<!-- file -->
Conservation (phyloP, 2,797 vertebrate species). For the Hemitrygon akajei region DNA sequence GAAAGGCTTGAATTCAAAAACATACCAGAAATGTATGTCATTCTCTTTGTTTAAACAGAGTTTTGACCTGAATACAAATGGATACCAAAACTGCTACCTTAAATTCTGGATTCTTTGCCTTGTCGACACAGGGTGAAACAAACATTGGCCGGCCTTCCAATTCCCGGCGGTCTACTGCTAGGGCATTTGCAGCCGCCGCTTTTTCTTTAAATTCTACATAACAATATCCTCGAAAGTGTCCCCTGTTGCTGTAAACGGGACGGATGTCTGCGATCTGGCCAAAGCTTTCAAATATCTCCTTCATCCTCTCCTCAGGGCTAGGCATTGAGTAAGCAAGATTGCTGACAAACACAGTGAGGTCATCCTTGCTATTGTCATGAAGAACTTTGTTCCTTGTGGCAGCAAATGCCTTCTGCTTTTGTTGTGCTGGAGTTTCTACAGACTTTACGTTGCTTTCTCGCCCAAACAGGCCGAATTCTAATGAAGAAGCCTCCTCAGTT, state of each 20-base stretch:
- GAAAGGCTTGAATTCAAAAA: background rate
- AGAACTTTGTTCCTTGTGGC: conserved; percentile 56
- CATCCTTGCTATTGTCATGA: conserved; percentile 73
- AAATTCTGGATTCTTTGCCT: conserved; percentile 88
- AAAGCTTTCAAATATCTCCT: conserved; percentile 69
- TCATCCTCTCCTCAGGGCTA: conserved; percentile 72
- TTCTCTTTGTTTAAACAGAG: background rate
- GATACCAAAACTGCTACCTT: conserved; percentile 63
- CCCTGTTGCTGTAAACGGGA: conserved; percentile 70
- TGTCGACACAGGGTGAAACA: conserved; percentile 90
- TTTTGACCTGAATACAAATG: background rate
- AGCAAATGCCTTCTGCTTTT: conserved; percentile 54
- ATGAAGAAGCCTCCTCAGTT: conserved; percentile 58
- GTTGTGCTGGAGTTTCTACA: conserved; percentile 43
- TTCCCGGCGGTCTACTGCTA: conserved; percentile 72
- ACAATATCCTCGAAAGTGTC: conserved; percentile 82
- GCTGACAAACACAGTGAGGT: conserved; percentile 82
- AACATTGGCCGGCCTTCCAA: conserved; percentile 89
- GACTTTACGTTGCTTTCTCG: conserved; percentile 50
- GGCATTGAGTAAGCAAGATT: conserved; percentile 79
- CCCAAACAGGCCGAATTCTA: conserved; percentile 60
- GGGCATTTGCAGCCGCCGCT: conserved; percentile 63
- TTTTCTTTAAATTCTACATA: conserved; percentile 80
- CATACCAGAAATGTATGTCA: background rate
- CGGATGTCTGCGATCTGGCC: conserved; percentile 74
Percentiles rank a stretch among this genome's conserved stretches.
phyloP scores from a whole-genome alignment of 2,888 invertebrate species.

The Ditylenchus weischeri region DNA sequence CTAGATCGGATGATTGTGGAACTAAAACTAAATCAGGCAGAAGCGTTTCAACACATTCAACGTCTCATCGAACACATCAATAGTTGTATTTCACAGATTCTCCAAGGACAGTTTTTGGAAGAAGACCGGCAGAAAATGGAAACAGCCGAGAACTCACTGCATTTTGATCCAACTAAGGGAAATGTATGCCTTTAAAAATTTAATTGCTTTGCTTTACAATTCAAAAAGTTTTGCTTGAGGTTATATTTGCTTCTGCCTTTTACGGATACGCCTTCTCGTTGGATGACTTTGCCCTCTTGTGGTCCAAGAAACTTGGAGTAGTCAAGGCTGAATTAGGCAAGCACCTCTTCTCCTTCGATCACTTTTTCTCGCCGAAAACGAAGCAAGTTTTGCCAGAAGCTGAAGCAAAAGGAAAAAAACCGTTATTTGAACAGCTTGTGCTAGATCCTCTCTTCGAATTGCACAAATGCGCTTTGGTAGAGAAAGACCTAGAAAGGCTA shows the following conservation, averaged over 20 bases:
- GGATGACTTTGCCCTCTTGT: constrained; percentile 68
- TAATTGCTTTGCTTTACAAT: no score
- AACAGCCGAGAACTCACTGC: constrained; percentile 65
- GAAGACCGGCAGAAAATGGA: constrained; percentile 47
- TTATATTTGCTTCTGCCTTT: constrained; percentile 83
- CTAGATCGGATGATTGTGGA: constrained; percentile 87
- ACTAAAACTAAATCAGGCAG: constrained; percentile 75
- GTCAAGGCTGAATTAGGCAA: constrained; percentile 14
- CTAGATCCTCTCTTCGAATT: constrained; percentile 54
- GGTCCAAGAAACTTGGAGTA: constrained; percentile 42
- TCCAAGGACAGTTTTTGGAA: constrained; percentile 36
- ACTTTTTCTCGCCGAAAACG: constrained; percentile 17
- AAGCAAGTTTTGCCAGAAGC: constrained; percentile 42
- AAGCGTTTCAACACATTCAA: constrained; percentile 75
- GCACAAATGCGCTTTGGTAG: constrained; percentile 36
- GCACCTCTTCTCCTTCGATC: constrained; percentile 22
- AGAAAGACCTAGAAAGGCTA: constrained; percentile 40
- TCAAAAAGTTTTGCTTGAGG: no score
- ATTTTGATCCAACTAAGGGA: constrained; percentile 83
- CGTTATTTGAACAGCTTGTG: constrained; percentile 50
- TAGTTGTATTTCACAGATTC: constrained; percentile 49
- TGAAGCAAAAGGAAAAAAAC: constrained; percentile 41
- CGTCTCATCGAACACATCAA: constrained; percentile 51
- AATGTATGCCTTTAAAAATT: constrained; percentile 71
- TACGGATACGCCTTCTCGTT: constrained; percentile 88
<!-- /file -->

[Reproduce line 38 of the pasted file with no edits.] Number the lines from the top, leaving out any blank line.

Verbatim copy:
- CTAGATCCTCTCTTCGAATT: constrained; percentile 54